Review Summary: One of the Japanese music giants's most unsung efforts, "Heavenly" is an album of maturity and growth.
What can be said about Japanese music giants L'arc-en-Ciel that hasn't already been said before? Since selling out the Madison Square Garden in 2012, the group have attracted international attention, and are currently one of the most recognized faces in Japanese music as a whole. But before all of that, L'arc-en-Ciel were a budding four-piece from Osaka that broke big in the visual kei underground within two years of their formation. Going major in 1994 after signing to Ki/oon, their 1994 major debut album "Tierra" was great, but a bit unfocused. While there are some gems on there, it wasn't until "Heavenly" that their majestic blend of atmospheric progressive rock and mainstream-friendly pop rock collided perfectly, thus foreshadowing a future of absolute success.
Released in 1995, "Heavenly" quite literally bursts out like a luminary fifth-dimensional experience with the opening track "Still I'm with You", which boldly starts with a percussive drive with frontman Hyde crooning the song title alongside. Magnificently melodic and rich in impressive musicianship and top-tier wailing from Hyde, "Still I'm with You" effectively sets the mood and attitude of the album in full swing. It is then followed up with the cult classic "Vivid Colors", which is a more plain pop ditty that efficiently works great wonders, with the fluttering bass lines by Tetsuya and whimsical drum fills by Sakura impressively giving "Vivid Colors" a sort of floating element. "And She Said" brings back the proggy elements of "Still I'm with You", only much more magnified and grandiose. The track's dramatic tone helps give the album yet another dimension of lushness and enjoyment, and is probably one of their best prog efforts to date. "Glass Tama" is essentially a Hyde solo effort, due to how mesmerizing and emotional his vocalization is on the track. On the flip-side, "Secret Signs" is a track more closely following the talents of the entire group. With Sakura's jazzy drumming, Tetsuya's hypnotic bass lines and Ken's carefree and loose guitar playing matched with the varied deliveries of Hyde's vocals, it is a great track that shows the magic that occurs when each member pitches in and show off their talents in their own signature ways.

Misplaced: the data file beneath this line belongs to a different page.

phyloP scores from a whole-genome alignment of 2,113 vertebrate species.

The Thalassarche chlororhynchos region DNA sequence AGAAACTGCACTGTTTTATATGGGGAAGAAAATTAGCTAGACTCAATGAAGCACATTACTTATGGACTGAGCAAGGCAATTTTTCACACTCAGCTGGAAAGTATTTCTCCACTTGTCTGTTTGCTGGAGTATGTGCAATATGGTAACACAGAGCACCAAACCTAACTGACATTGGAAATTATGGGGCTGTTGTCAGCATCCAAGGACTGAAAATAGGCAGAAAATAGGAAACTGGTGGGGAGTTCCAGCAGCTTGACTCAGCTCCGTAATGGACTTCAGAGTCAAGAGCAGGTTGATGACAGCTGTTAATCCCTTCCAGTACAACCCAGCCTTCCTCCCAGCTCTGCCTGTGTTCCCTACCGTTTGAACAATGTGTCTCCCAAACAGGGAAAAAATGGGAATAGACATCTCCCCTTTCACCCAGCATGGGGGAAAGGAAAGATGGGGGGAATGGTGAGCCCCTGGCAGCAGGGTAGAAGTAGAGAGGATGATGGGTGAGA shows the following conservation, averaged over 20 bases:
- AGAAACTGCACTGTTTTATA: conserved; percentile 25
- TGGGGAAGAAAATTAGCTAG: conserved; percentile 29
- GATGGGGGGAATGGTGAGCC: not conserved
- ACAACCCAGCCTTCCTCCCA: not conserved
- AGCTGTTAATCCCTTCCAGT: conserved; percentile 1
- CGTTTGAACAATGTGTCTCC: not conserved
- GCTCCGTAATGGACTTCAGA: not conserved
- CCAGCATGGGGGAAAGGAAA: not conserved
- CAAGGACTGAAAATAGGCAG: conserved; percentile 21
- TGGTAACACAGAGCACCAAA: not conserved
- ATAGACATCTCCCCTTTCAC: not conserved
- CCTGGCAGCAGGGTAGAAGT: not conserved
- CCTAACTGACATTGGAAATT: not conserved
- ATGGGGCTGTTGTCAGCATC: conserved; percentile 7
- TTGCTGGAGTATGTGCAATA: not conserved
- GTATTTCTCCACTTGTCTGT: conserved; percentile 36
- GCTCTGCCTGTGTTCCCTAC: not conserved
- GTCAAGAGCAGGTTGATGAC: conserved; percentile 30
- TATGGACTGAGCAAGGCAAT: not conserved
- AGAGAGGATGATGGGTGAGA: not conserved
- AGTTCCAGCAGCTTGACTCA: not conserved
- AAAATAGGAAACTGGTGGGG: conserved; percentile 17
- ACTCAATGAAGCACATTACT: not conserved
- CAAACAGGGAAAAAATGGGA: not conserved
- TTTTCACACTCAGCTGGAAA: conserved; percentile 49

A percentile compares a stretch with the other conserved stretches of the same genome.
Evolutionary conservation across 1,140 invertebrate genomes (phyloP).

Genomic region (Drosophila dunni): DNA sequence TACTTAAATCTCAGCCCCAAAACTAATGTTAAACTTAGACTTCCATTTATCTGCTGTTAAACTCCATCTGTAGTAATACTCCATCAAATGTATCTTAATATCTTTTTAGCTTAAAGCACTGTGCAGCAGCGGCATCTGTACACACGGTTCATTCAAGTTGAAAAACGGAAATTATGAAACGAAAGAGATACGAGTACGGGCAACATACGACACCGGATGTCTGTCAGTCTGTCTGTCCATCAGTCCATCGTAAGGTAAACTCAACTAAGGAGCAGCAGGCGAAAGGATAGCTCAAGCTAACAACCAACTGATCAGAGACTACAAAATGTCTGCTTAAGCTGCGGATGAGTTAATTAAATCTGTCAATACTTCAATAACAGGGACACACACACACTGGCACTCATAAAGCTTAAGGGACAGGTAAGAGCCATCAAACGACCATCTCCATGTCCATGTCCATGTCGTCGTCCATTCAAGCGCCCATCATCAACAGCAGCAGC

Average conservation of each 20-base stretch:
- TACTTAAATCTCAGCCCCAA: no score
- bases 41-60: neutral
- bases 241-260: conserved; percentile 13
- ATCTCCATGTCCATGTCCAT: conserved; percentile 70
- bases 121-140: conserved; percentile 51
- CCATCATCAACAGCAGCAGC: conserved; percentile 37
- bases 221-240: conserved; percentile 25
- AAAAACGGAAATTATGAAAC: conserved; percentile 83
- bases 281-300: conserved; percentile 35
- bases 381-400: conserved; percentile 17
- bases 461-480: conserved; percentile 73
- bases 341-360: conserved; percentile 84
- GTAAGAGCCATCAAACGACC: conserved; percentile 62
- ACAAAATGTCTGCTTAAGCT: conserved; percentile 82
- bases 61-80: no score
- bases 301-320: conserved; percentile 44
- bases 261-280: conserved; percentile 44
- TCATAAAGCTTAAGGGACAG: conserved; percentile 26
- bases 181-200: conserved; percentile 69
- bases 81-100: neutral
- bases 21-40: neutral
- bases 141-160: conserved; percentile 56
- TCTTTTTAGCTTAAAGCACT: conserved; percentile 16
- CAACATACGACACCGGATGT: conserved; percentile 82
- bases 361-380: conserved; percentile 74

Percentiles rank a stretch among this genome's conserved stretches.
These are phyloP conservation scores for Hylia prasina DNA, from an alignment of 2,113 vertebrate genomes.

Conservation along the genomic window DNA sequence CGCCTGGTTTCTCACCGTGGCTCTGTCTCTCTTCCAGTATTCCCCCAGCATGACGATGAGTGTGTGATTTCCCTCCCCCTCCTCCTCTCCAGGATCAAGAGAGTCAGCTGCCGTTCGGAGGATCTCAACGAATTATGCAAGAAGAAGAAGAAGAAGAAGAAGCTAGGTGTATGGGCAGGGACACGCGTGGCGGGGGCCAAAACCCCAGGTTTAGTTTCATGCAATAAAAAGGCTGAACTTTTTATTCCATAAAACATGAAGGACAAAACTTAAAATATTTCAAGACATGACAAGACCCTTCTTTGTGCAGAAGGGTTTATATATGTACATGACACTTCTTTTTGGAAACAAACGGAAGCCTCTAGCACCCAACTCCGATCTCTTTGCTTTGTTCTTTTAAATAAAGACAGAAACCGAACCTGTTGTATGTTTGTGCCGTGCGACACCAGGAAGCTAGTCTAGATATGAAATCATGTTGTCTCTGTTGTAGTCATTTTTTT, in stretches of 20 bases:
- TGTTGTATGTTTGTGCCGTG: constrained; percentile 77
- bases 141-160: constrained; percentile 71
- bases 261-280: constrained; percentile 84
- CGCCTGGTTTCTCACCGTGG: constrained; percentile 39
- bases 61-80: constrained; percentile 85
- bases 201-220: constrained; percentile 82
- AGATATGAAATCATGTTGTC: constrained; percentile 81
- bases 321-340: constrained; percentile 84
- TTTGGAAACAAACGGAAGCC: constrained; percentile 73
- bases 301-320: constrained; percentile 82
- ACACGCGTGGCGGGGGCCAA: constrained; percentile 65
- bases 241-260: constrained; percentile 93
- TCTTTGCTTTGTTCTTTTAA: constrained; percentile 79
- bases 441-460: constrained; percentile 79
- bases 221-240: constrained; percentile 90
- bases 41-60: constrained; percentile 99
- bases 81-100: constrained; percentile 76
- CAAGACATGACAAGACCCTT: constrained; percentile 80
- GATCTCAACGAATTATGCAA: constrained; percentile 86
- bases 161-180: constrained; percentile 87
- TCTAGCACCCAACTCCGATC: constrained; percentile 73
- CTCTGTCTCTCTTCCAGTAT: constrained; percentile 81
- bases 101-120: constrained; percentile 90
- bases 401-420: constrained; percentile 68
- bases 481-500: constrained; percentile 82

"C'est La Vie" and "Natsu no Yuuutsu" are more along the lines of pop ear candy, akin to "Vivid Colors", except more bare. It is perhaps the more plain nature of these two tracks that halt the album from being L'arc's true magnum opus. "Cureless", on the other hand, sticks out like a sore thumb with its brooding gothy nature, and it sounds quite like an extra from their 1993 debut album "Dune". Being one of only two goth-like tracks on the entire album, it feels out of place, especially following two of the poppiest tracks on the album. Nonetheless, its seductive rhythms and creeping melodies make it a welcome misfit of a song. "Shizuka no Umi de" is the album's epica at just over 7 minutes and it serves as another closeup on Hyde's impressive vocalization abilities. Once the band kicks on at full force about halfway through, the listener is greeted with an ethereal-esqued blending of keyboard tinges and group chanting. Definitely worthy of the term "epica". The album then closes with "The Rain Leaves a Scar", which is the twin to "Cureless" as far as being one of only two goth-like tracks on the album. The guitar jingles and angsty vocals from Hyde bring up far-less successful visual bands like Eins:Vier, although the superior musicianship and top-of-the-line production (for its time) exhibited on "The Rain Leaves a Scar" makes the similarities more of an afterthought.
All-in-all, "Heavenly" is the bastard child in L'arc-en-Ciel's catalog, often being drowned out among more critically acclaimed and successful releases like "True", "Heart", and their later mid-2000's material. Truth be told, however, that the material on "Heavenly" is just as good, if not better, than the aforementioned releases. Its commercial success of being certified platinum put L'arc on the sweet road to bonafied musical icons, and its tone of more complex musicianship and experimenting with different styles signaled a change in visual kei music as a whole. Definitely a remarkable album in more than one, "Heavenly" is absolutely worthy of attracting more attention and acclaim than it does.